We live in a constant state of activation. We’re always thinking, looking, searching, our minds perpetually on. It’s a vestigial thought-pattern held over from eons ago, a survival mechanism to keep us safe from impalement by mammoth-tusk. And nowadays, this adaptive neurotechnology gets triggered by social media and other tech, our power switch jammed on 24/7.
All the subsequent cascading still occurs — stress hormones, increased heart rate, fight or flight, etc. — even though the email from a mildly catty boss does not equate to the aforementioned fangs of yore. In short, we don’t need it anymore.
Here’s a critical distinction: We have to think about how to extract the nectar from the tree fruit. We have to intellectualize how we might get honey from the bees. But when some tiny part of the brain notices a glinting yellow sabertooth en route, we don’t have to think at all.
No, then something else kicks in. The body. Our instincts, you might call them, which live in the body, residing in every cell. Serves us well when we have to “de-ass” the area to save our life and limb.
But millennia have passed since we’ve been hunter-gatherers. Still, clever engineers and marketers — with hundreds of billions of R&D dollars behind them — continue to capitalize on this mind/body dialectic. But this adaptive technology no longer necessarily serves us. Instead, unresolved and unexplored sensations in the body cause anxiety in the brain. And physical manifestations arise out of unprocessed thoughts. Chronic pain. Muscle tension. Depression. Maybe even cancer.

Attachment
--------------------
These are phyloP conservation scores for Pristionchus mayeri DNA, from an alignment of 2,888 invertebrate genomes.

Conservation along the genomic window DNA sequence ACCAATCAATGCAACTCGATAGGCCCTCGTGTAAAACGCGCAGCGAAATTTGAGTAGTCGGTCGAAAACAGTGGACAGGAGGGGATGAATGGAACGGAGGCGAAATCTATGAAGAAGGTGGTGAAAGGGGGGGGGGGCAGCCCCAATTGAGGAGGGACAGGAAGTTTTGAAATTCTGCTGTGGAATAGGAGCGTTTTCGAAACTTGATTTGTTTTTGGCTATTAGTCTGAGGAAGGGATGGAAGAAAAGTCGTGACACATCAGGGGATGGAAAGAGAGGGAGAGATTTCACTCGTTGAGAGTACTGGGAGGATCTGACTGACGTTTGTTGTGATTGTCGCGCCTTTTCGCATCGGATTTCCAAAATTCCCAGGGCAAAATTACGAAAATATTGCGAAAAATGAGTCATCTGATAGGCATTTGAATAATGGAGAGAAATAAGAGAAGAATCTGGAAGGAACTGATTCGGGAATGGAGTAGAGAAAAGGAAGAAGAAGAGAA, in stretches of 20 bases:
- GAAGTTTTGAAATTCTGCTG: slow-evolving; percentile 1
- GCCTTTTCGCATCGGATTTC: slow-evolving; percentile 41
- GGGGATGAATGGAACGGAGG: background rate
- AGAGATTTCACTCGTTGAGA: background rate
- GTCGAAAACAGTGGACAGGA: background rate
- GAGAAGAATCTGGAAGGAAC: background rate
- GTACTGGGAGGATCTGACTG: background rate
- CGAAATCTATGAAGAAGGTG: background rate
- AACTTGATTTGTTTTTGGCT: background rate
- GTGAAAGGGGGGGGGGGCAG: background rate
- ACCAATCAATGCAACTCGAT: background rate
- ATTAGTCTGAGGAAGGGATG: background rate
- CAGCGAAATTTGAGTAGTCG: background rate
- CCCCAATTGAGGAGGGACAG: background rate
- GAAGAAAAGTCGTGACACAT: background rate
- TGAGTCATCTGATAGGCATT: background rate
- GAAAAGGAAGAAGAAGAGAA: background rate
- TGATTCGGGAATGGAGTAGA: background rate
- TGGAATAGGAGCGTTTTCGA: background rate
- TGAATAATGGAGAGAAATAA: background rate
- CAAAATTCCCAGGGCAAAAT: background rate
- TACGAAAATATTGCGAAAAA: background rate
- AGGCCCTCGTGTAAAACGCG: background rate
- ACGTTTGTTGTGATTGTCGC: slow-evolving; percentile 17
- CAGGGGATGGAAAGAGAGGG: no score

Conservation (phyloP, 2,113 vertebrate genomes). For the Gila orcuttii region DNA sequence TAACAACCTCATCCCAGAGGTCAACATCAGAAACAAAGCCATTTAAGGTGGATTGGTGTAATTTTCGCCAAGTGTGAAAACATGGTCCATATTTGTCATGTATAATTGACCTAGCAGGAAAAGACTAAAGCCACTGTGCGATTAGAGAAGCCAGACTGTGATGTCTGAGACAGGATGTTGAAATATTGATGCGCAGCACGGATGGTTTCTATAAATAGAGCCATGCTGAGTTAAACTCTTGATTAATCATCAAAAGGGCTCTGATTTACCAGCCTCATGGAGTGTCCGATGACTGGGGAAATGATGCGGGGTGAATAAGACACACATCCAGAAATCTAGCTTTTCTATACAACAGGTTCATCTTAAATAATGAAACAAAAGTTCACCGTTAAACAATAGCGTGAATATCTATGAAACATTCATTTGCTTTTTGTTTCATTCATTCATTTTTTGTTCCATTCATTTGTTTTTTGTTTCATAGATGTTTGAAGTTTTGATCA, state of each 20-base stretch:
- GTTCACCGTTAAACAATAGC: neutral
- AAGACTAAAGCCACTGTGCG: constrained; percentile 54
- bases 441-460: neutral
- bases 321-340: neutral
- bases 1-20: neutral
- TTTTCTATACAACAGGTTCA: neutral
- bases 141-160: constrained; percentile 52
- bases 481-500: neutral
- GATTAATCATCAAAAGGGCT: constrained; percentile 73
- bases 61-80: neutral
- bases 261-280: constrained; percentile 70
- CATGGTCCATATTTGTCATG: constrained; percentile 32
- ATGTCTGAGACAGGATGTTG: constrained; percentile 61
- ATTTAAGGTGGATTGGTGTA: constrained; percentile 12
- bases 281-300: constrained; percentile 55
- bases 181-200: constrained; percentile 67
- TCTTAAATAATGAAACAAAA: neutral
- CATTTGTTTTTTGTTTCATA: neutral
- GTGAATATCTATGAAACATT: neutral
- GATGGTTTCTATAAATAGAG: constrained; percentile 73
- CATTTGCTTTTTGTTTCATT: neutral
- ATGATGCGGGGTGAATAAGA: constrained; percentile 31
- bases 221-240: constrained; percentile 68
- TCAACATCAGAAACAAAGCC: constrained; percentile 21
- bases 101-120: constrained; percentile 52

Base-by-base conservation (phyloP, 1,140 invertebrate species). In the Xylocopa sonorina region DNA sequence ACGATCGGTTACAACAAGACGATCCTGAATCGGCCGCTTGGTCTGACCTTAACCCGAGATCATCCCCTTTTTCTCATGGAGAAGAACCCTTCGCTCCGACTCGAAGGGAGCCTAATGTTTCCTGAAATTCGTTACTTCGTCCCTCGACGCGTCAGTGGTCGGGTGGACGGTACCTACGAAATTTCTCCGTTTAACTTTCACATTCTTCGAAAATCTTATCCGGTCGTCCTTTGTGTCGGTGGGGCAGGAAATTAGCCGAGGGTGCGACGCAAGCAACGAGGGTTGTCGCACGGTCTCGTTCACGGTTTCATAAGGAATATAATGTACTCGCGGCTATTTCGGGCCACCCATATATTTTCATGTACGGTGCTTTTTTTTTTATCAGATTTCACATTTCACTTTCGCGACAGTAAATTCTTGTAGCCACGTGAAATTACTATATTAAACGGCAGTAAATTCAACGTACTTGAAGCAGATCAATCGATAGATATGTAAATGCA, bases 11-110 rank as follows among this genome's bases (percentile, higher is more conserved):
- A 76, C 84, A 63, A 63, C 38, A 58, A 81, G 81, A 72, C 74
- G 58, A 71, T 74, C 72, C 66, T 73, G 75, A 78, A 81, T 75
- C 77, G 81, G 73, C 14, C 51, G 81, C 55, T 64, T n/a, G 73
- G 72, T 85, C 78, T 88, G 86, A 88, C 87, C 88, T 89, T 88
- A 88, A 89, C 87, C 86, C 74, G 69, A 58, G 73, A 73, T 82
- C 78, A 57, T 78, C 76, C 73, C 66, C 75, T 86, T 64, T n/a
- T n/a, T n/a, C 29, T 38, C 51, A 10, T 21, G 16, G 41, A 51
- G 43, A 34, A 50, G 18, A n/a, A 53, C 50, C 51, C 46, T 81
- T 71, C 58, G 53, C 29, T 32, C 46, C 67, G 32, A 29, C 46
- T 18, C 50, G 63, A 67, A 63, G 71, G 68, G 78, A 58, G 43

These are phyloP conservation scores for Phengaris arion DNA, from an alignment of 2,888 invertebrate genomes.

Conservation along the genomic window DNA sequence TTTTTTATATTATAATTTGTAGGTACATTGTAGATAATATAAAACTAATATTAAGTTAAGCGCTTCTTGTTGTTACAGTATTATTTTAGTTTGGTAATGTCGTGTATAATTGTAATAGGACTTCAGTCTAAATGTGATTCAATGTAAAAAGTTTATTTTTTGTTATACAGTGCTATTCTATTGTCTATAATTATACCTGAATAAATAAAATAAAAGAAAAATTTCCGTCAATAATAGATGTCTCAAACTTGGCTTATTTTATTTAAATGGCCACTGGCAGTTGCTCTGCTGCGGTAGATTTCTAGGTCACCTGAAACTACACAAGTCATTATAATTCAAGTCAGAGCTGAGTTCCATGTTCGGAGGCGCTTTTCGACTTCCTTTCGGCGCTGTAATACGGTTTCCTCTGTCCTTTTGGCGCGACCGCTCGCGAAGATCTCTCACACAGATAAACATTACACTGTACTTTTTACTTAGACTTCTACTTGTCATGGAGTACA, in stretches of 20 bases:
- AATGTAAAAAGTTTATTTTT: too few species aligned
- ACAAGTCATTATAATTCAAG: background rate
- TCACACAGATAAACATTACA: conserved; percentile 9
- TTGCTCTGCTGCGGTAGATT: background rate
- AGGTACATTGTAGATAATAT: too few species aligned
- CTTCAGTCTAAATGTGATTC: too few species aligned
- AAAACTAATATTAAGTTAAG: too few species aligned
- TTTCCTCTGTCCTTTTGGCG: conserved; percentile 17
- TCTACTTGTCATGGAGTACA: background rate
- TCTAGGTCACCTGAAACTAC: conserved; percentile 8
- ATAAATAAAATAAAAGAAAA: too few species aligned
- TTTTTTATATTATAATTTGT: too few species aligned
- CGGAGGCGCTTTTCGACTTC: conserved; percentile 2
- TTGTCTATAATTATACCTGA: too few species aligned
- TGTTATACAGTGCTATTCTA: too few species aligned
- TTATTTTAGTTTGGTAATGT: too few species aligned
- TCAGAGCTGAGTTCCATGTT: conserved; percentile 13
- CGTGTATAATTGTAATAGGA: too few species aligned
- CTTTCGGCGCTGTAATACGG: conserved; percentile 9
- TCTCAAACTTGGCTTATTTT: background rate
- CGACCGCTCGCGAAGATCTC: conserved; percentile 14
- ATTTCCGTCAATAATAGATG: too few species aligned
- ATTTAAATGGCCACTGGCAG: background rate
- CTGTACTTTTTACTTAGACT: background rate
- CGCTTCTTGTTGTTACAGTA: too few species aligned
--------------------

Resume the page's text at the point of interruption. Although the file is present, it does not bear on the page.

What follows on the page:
So what’s the answer? Consider reconnecting body and mind. To bridge the dissociative gap to the extent we can. To expand awareness of our consciousness beyond our mind and into our body. To live in the now.
To expand our awareness of our consciousness beyond our mind and into our body. Our body is conscious. It’s living in the moment. It gets cold. It gets hungry. It gets aroused. It knows things we don’t intellectually know (say, when our stomach flutters, our heart sinks, our sphincter tightens near-instantaneously in reaction to some stimulus. Importantly, before our “conscious” [brain-based] awareness).
Yet how seldom are we “in touch” with the causes — not to mention the effects — of those ambient stimuli? How we feel and what we know about people and things, places and experiences, but in the body—not in the intellect. “I don’t know, I got a bad feeling,” we might say, but we seldom explore it.
Simultaneously, our thoughts are disconnected from our bodies, at least ostensibly. In his book Letting Go, David R. Hawkins claims that thoughts are the byproduct of body-based sensations. “Repressed and suppressed feelings require counter-energy to keep them submerged. It takes energy to hold down our feelings.”
In this manner, those unresolved feelings build up, blocking natural energy- and other pathways. Clustering in joints and muscles, causing pain. Yes, if we have a bad back or migraines or heart palpitations, there is certainly a physiological process occuring. But a physical process entirely associated with psychospiritual conditions. Hate. Unforgiveness. Trauma. Insecurity. All of that lives in the body as well as the mind.
The cure to this modern problem might be simple, but it’s not easy. We must feel — not think about — our feelings. Meditatively “observe” the physical sensations they cause. Tension in the shoulders. Dryness of the mouth. Girding of the loins.
Give our feelings space, embrace them, and we give ourselves space to move on healthily.
At the same time, we can fully realize that what arises in the mind affects the body. The two are not separate entities. Think long and hard enough about your sweetheart and something happens in the body. Think long and hard enough about eating a bug and something happens in the body. So remember, think long and hard enough about how worthless you are, how much your life sucks — or, alternatively, how you’ve got this, how you’re blessed — and the body will follow.
Ideally, let’s make as many experiences shared between body and mind. These “flow-states” are states-of-being in which we are neither burdened by excessive thinking nor feeling. Rather, mind and body are connected into one one sentient, sensing being.
Like when you’re listening to the right kind of music, or walking, or working out. Try focus@will today, and tune into the now.